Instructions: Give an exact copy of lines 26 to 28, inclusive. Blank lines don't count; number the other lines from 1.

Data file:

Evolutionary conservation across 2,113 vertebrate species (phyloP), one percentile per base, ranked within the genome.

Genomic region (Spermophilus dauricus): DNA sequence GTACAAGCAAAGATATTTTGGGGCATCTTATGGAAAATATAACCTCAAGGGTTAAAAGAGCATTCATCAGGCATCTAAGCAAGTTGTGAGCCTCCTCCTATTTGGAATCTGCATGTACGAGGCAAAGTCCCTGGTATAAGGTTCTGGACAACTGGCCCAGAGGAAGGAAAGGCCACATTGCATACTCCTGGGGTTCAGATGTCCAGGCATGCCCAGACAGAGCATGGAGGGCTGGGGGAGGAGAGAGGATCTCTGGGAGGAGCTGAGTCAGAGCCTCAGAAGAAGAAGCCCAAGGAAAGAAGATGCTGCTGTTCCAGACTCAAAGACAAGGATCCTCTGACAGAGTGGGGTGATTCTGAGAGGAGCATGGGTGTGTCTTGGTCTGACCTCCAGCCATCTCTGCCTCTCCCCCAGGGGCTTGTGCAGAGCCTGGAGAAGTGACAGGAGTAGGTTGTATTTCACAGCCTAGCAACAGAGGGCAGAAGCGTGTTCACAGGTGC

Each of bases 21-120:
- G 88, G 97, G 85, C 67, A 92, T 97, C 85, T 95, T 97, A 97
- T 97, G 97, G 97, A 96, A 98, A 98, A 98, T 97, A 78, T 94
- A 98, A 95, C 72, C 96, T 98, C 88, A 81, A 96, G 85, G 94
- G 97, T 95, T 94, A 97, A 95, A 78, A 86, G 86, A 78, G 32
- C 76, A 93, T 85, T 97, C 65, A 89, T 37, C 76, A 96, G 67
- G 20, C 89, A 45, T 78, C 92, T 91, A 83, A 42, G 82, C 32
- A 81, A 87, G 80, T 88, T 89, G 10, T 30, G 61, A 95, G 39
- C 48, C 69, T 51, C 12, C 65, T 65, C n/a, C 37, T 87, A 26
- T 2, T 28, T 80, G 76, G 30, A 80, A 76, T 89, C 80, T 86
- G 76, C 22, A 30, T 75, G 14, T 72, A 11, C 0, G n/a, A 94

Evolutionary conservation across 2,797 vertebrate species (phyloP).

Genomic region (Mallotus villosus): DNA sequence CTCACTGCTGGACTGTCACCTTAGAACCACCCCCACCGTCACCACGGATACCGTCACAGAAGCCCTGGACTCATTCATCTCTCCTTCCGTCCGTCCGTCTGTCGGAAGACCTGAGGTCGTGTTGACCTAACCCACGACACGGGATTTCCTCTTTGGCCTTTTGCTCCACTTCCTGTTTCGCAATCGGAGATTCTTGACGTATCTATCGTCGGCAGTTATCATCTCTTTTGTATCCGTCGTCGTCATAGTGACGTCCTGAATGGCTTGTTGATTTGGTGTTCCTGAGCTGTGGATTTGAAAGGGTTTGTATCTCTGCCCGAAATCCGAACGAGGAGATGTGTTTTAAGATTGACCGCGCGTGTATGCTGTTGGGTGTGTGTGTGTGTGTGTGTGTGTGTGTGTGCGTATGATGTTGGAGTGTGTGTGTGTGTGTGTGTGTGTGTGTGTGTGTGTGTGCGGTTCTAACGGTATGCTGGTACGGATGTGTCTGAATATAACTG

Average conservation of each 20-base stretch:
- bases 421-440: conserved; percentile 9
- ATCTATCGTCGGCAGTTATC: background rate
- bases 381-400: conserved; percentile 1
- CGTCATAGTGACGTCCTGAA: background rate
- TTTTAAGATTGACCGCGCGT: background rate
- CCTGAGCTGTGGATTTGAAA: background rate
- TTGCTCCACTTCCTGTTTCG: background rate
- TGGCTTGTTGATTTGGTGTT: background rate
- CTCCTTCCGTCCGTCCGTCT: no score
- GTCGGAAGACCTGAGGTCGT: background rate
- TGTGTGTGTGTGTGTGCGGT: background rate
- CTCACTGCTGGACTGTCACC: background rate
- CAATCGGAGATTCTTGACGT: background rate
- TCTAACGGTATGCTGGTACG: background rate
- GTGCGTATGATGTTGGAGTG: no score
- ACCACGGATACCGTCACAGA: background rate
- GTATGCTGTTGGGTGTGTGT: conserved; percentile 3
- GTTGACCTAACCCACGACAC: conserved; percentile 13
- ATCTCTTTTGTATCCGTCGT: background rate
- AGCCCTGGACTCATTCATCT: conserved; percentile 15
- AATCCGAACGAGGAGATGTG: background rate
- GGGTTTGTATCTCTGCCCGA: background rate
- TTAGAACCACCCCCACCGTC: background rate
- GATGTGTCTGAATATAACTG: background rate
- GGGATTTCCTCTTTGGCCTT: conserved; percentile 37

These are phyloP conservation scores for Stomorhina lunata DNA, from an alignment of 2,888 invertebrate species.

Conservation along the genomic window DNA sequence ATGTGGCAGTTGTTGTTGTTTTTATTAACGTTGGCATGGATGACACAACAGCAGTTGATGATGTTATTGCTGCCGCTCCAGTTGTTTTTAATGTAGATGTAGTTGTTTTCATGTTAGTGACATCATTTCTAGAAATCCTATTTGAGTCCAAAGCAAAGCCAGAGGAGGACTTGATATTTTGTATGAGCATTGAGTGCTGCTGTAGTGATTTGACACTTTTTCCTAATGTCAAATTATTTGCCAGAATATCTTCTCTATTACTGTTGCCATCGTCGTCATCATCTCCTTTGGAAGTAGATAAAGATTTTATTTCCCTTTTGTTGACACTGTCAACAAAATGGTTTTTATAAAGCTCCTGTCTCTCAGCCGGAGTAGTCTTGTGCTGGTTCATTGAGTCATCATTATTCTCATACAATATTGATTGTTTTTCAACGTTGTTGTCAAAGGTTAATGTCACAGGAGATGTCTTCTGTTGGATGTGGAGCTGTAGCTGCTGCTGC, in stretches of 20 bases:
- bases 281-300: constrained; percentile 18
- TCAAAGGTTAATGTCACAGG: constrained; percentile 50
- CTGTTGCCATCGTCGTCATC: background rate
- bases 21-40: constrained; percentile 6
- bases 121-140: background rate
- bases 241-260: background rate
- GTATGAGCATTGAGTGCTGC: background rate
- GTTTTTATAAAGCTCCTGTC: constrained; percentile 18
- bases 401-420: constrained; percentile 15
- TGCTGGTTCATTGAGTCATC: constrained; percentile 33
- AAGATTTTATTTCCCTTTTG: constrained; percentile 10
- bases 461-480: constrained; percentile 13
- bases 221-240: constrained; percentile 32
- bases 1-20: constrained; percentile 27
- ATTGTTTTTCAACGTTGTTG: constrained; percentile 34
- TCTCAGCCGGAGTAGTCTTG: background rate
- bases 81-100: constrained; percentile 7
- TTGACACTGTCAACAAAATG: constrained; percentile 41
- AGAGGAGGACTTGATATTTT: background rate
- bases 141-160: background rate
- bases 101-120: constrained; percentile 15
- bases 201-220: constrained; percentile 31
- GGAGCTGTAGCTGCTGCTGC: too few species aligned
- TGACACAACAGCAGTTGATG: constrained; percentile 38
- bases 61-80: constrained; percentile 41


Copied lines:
- GTCGGAAGACCTGAGGTCGT: background rate
- TGTGTGTGTGTGTGTGCGGT: background rate
- CTCACTGCTGGACTGTCACC: background rate